Recognizing the Onset of HAE Attacks

Attacks of hereditary angioedema (HAE) may occur suddenly and without warning. However, many people with HAE notice symptoms at the very early stage of an attack. These symptoms are called a prodrome or prodromal symptoms.

Some common prodromal symptoms reported by people with HAE may include sudden mood changes, rash, irritability, aggressiveness, anxiety, extreme fatigue, or a tingling sensation of the skin where the swelling will begin. Some people with HAE notice these symptoms minutes or hours before an attack, while others could feel them a day or two before a full attack begins.

HAE attacks can be extremely serious, and may require immediate medical attention. The following symptoms can indicate a serious situation:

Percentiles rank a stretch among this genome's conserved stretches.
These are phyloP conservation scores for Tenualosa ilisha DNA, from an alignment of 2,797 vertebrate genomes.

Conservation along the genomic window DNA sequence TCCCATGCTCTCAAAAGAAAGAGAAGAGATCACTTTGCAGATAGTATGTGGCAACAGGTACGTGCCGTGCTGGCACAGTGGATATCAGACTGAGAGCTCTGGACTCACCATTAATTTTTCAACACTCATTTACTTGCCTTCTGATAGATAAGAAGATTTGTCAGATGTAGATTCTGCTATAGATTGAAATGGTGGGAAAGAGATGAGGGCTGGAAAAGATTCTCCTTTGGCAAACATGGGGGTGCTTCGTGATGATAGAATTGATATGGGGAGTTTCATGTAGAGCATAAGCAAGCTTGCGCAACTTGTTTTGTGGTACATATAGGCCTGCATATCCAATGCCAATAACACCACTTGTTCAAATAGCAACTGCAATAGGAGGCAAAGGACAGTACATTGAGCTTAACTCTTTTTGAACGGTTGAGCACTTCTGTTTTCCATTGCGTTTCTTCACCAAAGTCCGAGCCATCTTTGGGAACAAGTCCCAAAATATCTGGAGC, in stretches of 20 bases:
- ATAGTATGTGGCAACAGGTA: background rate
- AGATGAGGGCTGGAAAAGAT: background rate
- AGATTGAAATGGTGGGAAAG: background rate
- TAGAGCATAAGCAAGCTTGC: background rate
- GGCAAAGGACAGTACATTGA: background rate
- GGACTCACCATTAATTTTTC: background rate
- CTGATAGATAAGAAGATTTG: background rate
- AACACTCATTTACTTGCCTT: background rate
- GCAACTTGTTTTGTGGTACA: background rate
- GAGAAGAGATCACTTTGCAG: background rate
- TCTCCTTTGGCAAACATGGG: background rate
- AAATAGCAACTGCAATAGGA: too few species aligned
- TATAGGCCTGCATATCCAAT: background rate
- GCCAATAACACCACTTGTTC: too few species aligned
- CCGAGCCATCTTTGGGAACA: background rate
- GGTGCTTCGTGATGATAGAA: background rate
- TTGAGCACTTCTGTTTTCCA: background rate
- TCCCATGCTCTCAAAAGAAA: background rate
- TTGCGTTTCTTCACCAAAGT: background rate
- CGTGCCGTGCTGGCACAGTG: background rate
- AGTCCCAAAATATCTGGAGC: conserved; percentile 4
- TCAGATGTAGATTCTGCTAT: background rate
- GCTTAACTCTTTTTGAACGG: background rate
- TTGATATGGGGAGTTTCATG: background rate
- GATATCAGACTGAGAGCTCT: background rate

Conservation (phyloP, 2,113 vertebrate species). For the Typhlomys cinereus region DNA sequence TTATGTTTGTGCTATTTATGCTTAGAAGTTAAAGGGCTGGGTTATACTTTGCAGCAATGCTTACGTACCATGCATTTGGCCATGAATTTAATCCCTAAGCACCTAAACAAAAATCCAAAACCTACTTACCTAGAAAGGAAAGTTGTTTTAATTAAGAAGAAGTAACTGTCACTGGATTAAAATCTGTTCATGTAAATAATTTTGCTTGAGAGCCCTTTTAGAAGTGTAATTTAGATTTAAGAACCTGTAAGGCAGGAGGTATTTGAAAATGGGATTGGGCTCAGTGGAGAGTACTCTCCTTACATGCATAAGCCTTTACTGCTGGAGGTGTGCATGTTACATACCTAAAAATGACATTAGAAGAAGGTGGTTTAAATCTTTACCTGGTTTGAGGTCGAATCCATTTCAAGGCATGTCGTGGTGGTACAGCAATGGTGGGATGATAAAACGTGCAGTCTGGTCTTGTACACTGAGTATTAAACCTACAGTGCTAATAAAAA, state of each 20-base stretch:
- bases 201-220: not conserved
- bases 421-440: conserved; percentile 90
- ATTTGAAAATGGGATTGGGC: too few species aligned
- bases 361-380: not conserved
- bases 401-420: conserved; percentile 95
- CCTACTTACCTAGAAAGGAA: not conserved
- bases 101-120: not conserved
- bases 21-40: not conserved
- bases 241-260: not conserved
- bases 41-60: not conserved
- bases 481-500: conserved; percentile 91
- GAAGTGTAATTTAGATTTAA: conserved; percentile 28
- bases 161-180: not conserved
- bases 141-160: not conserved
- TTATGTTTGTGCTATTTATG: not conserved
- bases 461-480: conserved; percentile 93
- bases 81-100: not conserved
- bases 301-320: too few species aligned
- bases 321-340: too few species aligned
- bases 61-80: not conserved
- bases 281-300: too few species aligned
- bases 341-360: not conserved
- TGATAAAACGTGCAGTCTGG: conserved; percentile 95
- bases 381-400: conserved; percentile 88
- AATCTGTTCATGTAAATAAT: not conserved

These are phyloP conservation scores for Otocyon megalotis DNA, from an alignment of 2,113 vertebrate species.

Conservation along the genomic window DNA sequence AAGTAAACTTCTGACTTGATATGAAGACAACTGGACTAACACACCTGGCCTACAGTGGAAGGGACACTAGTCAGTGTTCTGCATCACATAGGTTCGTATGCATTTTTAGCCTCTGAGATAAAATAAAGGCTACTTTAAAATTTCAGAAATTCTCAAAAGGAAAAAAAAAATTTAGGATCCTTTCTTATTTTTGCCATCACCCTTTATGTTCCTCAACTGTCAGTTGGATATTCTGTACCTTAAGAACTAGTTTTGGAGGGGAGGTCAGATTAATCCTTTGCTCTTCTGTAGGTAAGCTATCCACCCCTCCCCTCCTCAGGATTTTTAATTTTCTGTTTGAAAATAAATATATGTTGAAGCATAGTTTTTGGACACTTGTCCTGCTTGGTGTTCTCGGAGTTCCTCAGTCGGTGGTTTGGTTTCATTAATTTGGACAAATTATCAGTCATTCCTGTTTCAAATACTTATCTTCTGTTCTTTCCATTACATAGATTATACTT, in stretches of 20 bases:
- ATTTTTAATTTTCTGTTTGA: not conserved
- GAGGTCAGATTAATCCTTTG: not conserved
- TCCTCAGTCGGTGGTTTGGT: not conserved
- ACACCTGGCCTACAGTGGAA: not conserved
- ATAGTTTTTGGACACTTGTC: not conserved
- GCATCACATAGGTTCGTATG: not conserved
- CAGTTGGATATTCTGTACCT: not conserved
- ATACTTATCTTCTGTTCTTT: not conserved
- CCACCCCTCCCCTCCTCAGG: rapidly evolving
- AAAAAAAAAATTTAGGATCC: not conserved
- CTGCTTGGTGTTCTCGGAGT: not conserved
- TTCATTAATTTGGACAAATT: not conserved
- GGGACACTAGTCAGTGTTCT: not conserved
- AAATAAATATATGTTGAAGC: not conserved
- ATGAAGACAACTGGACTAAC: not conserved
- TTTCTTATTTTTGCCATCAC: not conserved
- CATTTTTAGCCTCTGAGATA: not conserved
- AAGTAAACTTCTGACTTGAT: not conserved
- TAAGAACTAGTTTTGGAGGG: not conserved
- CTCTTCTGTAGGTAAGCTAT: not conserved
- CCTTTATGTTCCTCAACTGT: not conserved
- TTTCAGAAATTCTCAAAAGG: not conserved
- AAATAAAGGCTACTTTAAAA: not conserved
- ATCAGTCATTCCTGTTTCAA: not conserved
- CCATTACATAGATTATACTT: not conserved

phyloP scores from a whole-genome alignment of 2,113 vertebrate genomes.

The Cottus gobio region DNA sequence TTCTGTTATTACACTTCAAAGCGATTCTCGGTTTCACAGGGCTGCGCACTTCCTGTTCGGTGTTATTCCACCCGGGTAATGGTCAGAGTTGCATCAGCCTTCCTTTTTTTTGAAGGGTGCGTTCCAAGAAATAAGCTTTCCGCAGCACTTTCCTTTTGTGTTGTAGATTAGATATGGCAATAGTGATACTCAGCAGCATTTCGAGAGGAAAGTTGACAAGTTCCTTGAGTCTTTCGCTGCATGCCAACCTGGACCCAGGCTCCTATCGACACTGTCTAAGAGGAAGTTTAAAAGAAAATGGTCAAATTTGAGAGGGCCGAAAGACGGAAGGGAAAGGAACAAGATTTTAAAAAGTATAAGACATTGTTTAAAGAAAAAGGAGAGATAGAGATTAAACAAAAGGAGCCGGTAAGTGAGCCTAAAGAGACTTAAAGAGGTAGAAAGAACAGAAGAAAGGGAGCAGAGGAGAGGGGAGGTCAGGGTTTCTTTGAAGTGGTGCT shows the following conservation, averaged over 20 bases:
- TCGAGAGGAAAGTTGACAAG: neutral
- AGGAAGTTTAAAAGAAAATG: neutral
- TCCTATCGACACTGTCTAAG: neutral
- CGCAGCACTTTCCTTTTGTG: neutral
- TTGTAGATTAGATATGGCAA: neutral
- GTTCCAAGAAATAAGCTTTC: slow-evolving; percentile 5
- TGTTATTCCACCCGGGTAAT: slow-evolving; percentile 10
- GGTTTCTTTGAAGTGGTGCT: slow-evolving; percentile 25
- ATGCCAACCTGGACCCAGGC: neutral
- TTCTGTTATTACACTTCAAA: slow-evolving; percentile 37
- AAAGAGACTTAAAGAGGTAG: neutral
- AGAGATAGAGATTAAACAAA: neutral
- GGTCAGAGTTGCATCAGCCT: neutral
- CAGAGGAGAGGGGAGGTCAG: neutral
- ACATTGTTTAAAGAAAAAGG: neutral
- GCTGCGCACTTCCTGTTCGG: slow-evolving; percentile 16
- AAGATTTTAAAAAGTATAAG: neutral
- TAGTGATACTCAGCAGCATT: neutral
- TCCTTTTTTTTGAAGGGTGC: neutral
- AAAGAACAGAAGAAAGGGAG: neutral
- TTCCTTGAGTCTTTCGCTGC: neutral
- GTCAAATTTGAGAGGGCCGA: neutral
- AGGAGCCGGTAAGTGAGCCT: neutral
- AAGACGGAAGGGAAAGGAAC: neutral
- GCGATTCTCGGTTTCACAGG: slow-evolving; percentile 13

• Throat swelling can block the airway and is therefore life-threatening; such attacks require immediate emergency care. Some of the symptoms of throat swelling may include a hoarse voice or laryngitis, difficulty in swallowing, a feeling of tightness, and voice changes. If you experience this type of attack, call your local emergency number.
  • Intestinal swelling can cause intense, "colicky" abdominal pain that can progress to vomiting and diarrhea. Intestinal swelling is often misdiagnosed as an abdominal disorder, such as appendicitis, a bowel rupture, or an obstruction. An increase in white blood cell count during an attack can make an accurate diagnosis difficult.

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Identifying potential triggers

Even though HAE attacks are often unpredictable, some are triggered by stress, hormones, and even medications. See why it’s important for you to identify and avoid potential triggers.

Treating HAE

As a person with HAE, you need to recognize the importance of becoming your own advocate, recognizing and monitoring symptoms, learning about treatment, and working with your doctor. Learn more about treating HAE.